By Scott McDonald | Sept. 23, 2016, 12:17 p.m. (ET)

The U.S. men's wheelchair basketball team celebrates at the medal ceremony after the gold-medal match between USA and Spain at the Rio 2016 Paralympic Games on Sept. 17, 2016 in Rio de Janeiro.


They didn’t talk about London and they didn’t speak about the drought. The U.S. men’s wheelchair basketball team talked about unity, moving forward and getting back to the pinnacle at the Rio de Janeiro 2016 Paralympic Games.

And that’s what happened as the squad dominated its way to a gold medal last weekend — defeating Spain 68-52 in the championship — to end a 28-year drought since the Americans last stood atop the Paralympic Games medal podium.

“We’ve been building toward this moment the last four years,” said Steve Serio, one of the leaders who played on the team that finished fourth at the 2008 Beijing Games and won the bronze medal at the 2012 London Games.

Building this team began when Ron Lykins took the reins as the men’s coach in 2013. Lykins, who coached the women’s wheelchair team to a silver medal at Barcelona in 1992 and gold medals at Athens (2004) and Beijing (2008), brought a new philosophy and mindset to the men’s team.

Lykins didn’t completely tear down the team and rebuild it, but he got the ship steered in a more perfect direction.

“We were honest with the guys in the beginning on what we demanded,” Lykins said. “My staff and I talked about what kind of team we wanted, and we shared the vision with our players.”

The coach harped on winning one possession at a time. Make the basket on offense and get a stop on defense. 

“If we win enough possessions then everything will add up in our favor,” Lykins said.

The effort went deeper than sharpshooting and stingy defense. It took an ultimate team commitment to fitness, nutrition, bonding, sports psychology and dedication.

“It took everyone being selfless and everyone for the team,” said first-time Paralympian Brian Bell. “Everyone kept each other accountable.”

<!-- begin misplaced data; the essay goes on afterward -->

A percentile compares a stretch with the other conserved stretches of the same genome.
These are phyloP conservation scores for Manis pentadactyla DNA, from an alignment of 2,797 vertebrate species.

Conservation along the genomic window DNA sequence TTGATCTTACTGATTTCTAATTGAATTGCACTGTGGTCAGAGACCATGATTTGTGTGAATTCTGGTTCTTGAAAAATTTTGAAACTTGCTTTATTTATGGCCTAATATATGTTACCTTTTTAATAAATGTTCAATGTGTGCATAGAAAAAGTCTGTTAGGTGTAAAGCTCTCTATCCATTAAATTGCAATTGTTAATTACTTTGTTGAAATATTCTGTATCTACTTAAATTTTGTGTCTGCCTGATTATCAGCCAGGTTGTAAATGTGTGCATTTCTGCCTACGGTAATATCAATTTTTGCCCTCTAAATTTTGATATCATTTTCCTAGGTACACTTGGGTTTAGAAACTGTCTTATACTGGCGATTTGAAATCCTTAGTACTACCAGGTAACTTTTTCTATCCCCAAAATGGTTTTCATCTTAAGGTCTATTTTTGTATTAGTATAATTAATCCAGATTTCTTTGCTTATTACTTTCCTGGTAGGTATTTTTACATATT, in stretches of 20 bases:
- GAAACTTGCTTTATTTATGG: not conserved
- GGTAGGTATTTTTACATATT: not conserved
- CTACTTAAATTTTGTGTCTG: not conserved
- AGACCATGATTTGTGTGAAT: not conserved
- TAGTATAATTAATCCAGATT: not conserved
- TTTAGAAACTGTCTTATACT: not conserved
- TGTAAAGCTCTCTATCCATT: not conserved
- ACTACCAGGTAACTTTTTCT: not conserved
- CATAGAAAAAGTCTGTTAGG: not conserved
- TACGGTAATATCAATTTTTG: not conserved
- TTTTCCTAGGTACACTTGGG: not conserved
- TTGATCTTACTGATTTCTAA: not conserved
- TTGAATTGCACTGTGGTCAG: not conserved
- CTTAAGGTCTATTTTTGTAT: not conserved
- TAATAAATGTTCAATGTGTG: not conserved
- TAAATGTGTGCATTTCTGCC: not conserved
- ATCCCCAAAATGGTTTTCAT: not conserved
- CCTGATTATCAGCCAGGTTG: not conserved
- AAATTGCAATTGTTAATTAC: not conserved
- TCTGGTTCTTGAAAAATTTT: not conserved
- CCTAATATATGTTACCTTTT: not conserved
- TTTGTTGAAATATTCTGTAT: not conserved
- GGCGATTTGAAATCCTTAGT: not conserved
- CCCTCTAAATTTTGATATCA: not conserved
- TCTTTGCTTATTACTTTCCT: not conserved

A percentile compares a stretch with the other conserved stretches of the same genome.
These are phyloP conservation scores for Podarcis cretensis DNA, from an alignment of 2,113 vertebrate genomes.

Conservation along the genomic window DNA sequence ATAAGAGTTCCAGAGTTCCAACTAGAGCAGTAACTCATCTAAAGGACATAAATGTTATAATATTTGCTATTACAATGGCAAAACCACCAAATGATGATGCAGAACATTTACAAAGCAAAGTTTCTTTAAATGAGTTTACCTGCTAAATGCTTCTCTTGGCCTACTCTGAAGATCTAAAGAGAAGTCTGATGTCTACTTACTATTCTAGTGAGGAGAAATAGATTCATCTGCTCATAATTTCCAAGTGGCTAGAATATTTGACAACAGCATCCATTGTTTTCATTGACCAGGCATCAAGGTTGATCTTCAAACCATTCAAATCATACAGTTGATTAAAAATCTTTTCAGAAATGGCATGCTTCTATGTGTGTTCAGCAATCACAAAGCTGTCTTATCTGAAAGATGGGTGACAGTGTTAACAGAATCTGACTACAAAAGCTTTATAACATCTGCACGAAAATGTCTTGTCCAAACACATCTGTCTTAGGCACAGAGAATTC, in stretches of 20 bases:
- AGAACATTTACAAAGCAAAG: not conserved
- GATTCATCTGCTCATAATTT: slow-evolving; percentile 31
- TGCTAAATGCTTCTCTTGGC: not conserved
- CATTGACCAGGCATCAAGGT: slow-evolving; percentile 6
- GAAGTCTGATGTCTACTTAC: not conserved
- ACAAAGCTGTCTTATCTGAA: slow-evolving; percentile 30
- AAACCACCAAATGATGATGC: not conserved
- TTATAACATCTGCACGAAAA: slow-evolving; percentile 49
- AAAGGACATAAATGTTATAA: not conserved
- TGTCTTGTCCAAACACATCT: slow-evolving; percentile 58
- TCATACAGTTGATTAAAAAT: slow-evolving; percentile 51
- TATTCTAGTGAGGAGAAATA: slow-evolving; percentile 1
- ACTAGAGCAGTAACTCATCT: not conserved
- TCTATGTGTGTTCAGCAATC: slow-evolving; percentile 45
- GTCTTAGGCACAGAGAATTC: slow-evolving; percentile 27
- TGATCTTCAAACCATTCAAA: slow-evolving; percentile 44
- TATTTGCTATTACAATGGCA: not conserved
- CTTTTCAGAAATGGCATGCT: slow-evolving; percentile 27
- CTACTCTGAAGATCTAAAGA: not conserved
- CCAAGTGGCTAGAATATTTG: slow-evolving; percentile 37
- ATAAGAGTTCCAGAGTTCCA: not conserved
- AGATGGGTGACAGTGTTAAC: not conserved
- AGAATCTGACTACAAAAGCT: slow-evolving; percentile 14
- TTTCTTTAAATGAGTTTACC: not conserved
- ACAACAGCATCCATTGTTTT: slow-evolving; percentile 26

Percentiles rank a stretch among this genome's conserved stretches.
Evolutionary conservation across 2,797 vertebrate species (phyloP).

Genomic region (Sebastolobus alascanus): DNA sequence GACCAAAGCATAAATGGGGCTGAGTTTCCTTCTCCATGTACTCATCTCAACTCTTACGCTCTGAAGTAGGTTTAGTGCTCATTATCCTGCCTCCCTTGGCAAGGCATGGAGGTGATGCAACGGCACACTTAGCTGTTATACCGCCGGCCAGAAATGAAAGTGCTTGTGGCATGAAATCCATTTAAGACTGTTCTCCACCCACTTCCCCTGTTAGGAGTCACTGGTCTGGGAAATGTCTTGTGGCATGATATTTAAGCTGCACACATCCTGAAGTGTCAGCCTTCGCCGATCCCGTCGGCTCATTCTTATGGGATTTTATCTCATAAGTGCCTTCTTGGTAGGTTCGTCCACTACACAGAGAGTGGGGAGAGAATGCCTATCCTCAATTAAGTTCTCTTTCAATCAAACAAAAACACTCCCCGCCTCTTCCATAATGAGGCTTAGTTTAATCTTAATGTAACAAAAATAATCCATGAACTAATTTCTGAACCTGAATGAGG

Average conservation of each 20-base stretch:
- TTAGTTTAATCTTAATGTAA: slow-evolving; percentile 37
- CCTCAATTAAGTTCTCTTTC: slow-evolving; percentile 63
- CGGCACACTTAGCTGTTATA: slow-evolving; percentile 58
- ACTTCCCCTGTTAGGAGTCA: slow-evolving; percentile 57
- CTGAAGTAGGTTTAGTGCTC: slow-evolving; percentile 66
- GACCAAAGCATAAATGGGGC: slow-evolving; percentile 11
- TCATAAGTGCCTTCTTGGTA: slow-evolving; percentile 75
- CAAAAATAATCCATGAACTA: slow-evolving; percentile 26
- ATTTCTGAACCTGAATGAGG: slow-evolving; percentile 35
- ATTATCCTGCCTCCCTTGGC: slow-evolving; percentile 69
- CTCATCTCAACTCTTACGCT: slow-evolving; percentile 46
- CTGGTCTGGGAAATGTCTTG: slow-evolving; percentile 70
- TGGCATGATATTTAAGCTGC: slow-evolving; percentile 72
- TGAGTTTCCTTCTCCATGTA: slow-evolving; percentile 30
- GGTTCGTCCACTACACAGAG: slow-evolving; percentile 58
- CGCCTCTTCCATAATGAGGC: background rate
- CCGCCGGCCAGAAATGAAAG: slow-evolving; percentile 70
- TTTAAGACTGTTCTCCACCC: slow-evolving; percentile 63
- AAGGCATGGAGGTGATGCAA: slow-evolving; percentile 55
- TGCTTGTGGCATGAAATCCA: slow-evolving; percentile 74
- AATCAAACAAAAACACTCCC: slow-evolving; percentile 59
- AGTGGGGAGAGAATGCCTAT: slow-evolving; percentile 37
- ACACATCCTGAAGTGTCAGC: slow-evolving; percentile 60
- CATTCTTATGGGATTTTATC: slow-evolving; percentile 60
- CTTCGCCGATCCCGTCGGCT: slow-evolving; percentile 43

When things got a little too physical in practice, leaders like Serio and Mike Paye stepped in to calm things down.

The players worked together for three years, as Lykins wanted continuity and cohesiveness on a team looking to win gold for the first time in nearly three decades.

“We never talked about being on a 28-year drought or getting bronze in London,” Lykins said. “We just played one game at a time and one tournament at a time. And this year the whole focus was going to Rio. If we played like we knew we could, then we had a shot at winning gold.”

The biggest stage didn’t faze the Americans, as their preparation began in 2013 when they won gold at the Americas Cup in Bogota, Colombia. They finished second at the 2014 world championships in Incheon, South Korea, after falling to Australia 63-57 in the gold-medal match. Then they defended their gold medal at the 2015 Parapan American Games in Toronto, setting up their drive to gold in Rio.

“When we got to Rio we just kept playing our game, trying to win one possession at a time,” Lykins said. “Our team had been together for three years, and we were used to playing through preliminary rounds and we had experience playing in gold-medal games. So we knew our guys were ready.”

Serio said the team focused on applying a “gold-medal effort” whether they were in a pool round or in the knockout stage.

The team gelled in the beginning and fed off of each other to get better and better.

“This is by far the best team I’ve been on athletically, and we all knew each other’s roles,” Bell said. “We were a family on and off the court. We ate together and hung out together when we weren’t on the court. But when we were on the court, we were all able to push each other to do better without any confrontation.”

Serio echoed the sentiment that the guys became more like brothers than merely teammates.

“We had our ups and downs together, but in the end we had each other,” Serio said.

The mission of defending that gold medal at the Tokyo 2020 Paralympic Games is on hold — for now. Lykins told his guys to not look too far into the future just yet.

“I know there are 11 teams who are disappointed and putting this behind them and already thinking about Tokyo,” Lykins said. “But for us, all we talked about was Rio. We demanded so much of their time and physical attention.

“It’s a huge accomplishment what they’ve done, and they need to be proud of their accomplishments and we’re giving them some time to enjoy it. We want them to relax and enjoy the moment. Get back with their families and recharge themselves.”

Scott McDonald has 18 years experience in sports reporting. He was named the State Sports Writer of the Year in 2014 by the Texas High School Coaches Association. McDonald is a freelance contributor to TeamUSA.org on behalf of Red Line Editorial, Inc.